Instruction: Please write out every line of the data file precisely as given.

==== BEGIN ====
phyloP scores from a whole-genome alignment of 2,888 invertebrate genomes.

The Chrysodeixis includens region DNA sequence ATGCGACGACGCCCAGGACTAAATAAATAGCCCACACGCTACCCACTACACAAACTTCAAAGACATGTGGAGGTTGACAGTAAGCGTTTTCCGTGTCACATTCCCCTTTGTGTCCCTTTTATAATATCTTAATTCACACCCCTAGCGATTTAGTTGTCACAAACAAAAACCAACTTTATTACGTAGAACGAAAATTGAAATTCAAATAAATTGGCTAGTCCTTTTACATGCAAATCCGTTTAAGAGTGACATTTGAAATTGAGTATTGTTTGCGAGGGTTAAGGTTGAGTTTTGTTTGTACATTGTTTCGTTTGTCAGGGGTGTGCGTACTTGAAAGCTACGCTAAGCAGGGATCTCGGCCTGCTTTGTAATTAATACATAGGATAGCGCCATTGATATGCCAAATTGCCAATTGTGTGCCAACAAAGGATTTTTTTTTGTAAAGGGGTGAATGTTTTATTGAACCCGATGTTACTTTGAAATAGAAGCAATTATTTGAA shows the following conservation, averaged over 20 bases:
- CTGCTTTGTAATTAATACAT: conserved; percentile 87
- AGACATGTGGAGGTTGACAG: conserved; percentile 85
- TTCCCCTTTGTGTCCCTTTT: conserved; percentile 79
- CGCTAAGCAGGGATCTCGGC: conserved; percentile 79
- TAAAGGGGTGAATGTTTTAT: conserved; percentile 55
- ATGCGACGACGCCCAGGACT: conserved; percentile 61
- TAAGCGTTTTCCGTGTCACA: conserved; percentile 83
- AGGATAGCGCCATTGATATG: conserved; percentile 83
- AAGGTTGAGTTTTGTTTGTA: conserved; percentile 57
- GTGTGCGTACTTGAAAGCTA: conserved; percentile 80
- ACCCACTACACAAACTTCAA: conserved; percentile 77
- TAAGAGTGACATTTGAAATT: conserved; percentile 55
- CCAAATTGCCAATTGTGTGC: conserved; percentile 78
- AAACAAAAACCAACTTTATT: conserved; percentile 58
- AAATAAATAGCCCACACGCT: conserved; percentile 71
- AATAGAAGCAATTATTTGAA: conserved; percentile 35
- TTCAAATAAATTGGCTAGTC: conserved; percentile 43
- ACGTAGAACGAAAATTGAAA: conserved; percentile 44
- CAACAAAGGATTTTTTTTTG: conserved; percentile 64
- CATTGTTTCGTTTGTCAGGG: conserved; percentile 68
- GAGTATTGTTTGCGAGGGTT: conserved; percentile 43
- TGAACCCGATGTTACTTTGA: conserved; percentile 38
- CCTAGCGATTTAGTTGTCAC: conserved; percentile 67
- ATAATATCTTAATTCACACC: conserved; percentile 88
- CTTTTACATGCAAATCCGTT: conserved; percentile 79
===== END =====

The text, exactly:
phyloP scores from a whole-genome alignment of 2,888 invertebrate genomes.

The Chrysodeixis includens region DNA sequence ATGCGACGACGCCCAGGACTAAATAAATAGCCCACACGCTACCCACTACACAAACTTCAAAGACATGTGGAGGTTGACAGTAAGCGTTTTCCGTGTCACATTCCCCTTTGTGTCCCTTTTATAATATCTTAATTCACACCCCTAGCGATTTAGTTGTCACAAACAAAAACCAACTTTATTACGTAGAACGAAAATTGAAATTCAAATAAATTGGCTAGTCCTTTTACATGCAAATCCGTTTAAGAGTGACATTTGAAATTGAGTATTGTTTGCGAGGGTTAAGGTTGAGTTTTGTTTGTACATTGTTTCGTTTGTCAGGGGTGTGCGTACTTGAAAGCTACGCTAAGCAGGGATCTCGGCCTGCTTTGTAATTAATACATAGGATAGCGCCATTGATATGCCAAATTGCCAATTGTGTGCCAACAAAGGATTTTTTTTTGTAAAGGGGTGAATGTTTTATTGAACCCGATGTTACTTTGAAATAGAAGCAATTATTTGAA shows the following conservation, averaged over 20 bases:
- CTGCTTTGTAATTAATACAT: conserved; percentile 87
- AGACATGTGGAGGTTGACAG: conserved; percentile 85
- TTCCCCTTTGTGTCCCTTTT: conserved; percentile 79
- CGCTAAGCAGGGATCTCGGC: conserved; percentile 79
- TAAAGGGGTGAATGTTTTAT: conserved; percentile 55
- ATGCGACGACGCCCAGGACT: conserved; percentile 61
- TAAGCGTTTTCCGTGTCACA: conserved; percentile 83
- AGGATAGCGCCATTGATATG: conserved; percentile 83
- AAGGTTGAGTTTTGTTTGTA: conserved; percentile 57
- GTGTGCGTACTTGAAAGCTA: conserved; percentile 80
- ACCCACTACACAAACTTCAA: conserved; percentile 77
- TAAGAGTGACATTTGAAATT: conserved; percentile 55
- CCAAATTGCCAATTGTGTGC: conserved; percentile 78
- AAACAAAAACCAACTTTATT: conserved; percentile 58
- AAATAAATAGCCCACACGCT: conserved; percentile 71
- AATAGAAGCAATTATTTGAA: conserved; percentile 35
- TTCAAATAAATTGGCTAGTC: conserved; percentile 43
- ACGTAGAACGAAAATTGAAA: conserved; percentile 44
- CAACAAAGGATTTTTTTTTG: conserved; percentile 64
- CATTGTTTCGTTTGTCAGGG: conserved; percentile 68
- GAGTATTGTTTGCGAGGGTT: conserved; percentile 43
- TGAACCCGATGTTACTTTGA: conserved; percentile 38
- CCTAGCGATTTAGTTGTCAC: conserved; percentile 67
- ATAATATCTTAATTCACACC: conserved; percentile 88
- CTTTTACATGCAAATCCGTT: conserved; percentile 79